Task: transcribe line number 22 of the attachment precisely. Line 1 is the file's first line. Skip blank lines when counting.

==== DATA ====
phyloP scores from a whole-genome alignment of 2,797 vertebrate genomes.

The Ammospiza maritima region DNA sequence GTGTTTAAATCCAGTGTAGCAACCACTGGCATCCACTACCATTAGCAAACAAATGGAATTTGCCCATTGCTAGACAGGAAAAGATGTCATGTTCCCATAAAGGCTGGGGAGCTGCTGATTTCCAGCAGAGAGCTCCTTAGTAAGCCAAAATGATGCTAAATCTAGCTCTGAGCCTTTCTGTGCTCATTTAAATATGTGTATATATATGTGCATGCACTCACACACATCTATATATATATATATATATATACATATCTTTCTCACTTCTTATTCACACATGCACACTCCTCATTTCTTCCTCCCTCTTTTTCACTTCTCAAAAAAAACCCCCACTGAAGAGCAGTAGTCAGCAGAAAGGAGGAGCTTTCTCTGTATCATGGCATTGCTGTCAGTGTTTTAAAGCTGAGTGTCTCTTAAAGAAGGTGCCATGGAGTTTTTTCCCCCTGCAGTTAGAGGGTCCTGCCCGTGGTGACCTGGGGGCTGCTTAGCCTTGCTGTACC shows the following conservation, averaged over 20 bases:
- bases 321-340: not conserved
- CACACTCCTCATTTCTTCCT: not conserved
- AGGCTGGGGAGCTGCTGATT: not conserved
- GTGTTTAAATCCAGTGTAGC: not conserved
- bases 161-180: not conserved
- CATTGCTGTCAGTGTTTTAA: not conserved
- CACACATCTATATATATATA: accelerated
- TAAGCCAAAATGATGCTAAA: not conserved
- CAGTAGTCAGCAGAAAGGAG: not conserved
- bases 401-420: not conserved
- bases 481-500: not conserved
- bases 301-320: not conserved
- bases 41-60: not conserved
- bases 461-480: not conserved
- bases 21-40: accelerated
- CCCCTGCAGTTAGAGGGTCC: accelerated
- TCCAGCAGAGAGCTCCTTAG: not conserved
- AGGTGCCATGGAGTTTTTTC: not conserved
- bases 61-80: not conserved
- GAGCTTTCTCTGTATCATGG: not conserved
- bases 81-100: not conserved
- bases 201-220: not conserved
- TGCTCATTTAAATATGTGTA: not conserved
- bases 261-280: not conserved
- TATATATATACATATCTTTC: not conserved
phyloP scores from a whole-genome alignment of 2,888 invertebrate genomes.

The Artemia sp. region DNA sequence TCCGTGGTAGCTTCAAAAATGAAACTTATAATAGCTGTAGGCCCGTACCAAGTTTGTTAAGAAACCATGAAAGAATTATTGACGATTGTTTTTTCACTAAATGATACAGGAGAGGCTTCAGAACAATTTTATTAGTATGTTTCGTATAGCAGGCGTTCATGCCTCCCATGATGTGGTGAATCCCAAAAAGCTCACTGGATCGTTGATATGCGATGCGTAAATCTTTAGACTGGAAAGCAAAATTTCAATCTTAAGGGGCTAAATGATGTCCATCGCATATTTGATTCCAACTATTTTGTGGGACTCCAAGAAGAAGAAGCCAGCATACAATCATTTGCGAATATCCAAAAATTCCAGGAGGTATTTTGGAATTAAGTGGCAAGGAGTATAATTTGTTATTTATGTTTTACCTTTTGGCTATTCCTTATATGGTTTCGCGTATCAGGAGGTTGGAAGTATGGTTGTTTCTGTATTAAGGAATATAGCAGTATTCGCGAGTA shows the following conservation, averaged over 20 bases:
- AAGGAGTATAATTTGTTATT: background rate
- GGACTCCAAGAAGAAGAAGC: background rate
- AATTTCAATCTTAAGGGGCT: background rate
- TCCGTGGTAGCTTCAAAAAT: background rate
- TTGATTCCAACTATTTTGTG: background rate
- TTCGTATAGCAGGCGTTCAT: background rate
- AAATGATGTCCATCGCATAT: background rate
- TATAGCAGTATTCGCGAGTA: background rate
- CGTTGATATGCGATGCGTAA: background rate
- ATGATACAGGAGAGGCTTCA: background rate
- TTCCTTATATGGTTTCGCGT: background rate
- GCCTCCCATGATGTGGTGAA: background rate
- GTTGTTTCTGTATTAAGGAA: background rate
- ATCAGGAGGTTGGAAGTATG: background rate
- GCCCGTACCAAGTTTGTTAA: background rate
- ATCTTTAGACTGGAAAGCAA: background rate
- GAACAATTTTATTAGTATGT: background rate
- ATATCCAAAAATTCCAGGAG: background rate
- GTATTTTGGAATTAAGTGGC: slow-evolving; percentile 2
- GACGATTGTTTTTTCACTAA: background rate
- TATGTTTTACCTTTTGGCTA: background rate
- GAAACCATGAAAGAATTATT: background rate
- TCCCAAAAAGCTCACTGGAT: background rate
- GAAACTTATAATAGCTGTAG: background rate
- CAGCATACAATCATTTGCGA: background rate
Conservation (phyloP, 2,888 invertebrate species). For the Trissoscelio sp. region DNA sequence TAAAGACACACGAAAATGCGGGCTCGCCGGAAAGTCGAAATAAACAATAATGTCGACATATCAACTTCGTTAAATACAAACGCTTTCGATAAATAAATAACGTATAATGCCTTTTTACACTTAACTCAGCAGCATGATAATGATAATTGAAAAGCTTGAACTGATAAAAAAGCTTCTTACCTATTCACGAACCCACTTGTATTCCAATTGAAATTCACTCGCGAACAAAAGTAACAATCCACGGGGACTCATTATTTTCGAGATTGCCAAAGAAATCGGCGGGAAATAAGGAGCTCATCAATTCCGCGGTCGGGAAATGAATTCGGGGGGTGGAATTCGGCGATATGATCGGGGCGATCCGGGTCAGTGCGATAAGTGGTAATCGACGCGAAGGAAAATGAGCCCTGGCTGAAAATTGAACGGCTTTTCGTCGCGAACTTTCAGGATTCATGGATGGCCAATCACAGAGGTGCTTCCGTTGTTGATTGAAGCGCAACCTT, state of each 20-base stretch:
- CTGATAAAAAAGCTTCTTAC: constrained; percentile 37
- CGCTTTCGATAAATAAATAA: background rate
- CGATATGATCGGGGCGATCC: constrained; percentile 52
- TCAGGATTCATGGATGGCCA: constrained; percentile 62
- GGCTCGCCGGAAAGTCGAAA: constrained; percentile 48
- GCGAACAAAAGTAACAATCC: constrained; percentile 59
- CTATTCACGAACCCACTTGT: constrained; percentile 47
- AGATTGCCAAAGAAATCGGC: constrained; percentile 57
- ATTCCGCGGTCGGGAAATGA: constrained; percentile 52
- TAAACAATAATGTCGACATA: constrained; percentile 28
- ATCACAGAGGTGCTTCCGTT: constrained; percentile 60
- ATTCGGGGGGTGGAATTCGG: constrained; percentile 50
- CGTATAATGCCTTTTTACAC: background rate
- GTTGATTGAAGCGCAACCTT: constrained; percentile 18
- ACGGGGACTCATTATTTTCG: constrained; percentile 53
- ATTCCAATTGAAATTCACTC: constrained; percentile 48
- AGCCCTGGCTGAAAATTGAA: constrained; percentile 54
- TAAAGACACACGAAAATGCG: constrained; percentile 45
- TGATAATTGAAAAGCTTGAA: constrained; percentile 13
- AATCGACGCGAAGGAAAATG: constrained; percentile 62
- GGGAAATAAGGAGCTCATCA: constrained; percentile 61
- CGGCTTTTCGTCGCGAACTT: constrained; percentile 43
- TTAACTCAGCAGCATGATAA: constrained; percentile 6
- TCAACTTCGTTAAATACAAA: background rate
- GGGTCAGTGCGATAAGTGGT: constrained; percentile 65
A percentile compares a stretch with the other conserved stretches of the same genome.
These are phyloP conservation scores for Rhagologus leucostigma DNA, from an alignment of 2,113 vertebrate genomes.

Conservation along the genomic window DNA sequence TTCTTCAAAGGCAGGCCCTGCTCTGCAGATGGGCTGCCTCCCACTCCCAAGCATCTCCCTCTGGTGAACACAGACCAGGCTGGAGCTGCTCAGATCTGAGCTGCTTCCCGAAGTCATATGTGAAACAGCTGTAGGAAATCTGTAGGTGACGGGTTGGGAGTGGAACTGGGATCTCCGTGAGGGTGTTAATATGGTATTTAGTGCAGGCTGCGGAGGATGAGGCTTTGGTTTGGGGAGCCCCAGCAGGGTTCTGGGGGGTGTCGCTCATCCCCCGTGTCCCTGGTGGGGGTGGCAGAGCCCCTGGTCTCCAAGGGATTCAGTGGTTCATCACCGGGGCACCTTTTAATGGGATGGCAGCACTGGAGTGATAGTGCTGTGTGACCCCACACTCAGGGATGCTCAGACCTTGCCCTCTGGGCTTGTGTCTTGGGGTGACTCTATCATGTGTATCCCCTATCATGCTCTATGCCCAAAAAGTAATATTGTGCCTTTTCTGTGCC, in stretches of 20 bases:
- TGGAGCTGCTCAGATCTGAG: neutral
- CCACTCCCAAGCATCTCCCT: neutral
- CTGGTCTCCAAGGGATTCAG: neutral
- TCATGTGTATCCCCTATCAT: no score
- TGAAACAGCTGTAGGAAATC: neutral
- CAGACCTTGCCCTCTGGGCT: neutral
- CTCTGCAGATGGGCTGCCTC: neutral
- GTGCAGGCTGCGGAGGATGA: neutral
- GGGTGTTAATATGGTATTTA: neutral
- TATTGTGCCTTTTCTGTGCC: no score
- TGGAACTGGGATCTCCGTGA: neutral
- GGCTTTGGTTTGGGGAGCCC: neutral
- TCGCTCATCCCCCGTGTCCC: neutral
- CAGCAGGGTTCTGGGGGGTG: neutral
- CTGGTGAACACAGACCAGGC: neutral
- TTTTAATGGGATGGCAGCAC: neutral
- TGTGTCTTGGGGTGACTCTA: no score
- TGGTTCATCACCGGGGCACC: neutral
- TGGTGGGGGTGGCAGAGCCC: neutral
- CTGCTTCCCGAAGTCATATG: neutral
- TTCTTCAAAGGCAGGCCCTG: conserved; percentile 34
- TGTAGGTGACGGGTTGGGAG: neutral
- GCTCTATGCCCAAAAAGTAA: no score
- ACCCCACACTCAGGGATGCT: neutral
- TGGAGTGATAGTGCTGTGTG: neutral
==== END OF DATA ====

- GAGCTTTCTCTGTATCATGG: not conserved